In an ongoing rift over homosexuality, the Episcopal Church and its Canadian counterpart were asked Thursday to "voluntarily withdraw" from a global panel that helps set policy for the worldwide Anglican Communion.

The admonition from the primates, or senior bishops, of the 38 national branches of the communion was a nuanced nod to conservative complaints that the North American churches were pushing the Anglican family toward permanent schism.

Unlike the Roman Catholic Church, however, the primates have no direct power to discipline the autonomous national churches, leaving the future in the hands of an American church that has shown an independent — conservatives might say rebellious — streak.

The primates gave both North American churches three months to explain their support of same-sex unions in both countries, and the election of an openly gay bishop in New Hampshire. The primates urged a moratorium on both policies.

"There remains a very real question about whether the North American churches are willing to accept the same teaching on matters of sexual morality as is generally accepted elsewhere in the Communion," the primates said in a five-page statement at the end of a four-day summit in Northern Ireland.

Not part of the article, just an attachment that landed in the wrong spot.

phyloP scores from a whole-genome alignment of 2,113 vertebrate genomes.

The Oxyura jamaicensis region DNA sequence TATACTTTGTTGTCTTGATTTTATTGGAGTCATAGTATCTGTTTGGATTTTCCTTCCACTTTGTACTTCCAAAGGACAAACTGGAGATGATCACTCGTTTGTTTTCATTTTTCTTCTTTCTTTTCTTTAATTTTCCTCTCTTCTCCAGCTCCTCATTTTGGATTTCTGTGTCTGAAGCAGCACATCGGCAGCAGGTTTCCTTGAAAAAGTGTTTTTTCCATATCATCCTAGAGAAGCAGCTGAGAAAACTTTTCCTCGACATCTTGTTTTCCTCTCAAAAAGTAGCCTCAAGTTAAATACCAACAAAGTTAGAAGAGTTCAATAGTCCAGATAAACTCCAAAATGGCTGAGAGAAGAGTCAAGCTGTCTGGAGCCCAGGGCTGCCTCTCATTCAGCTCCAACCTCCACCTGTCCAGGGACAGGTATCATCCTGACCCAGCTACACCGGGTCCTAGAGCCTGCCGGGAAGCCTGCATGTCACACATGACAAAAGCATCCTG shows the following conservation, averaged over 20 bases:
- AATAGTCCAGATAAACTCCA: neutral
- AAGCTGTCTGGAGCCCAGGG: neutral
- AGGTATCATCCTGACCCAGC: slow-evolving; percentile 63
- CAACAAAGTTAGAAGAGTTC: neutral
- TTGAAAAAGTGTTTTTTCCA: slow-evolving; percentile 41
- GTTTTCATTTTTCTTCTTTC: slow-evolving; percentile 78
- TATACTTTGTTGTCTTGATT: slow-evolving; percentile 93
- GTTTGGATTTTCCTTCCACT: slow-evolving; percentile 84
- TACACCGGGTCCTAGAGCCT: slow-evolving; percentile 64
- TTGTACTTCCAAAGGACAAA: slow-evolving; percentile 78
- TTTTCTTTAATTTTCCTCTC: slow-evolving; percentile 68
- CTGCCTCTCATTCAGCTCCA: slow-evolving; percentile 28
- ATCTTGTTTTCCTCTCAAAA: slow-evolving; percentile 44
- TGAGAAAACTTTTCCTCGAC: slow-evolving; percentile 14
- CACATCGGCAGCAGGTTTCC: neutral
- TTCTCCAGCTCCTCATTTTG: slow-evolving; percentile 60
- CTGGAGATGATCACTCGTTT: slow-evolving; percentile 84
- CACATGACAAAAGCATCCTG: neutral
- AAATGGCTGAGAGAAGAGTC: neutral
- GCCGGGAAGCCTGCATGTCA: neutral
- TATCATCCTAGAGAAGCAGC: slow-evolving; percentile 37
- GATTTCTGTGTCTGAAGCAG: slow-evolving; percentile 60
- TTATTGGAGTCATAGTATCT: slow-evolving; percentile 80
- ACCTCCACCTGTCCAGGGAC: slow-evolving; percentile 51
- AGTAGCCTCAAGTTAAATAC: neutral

The Episcopal Church is the U.S. branch of the Anglican Communion, whose spiritual leader is the archbishop of Canterbury, Rowan Williams. Thirty-five of the 38 primates attended the summit; three from Burundi, Hong Kong and North India did not attend.

The carefully worded statement imposed what little penalty was possible on the U.S. and Canadian churches and signaled that the global body may have run out of patience with the North American rebellion.

Both churches were asked to withdraw their members from ...

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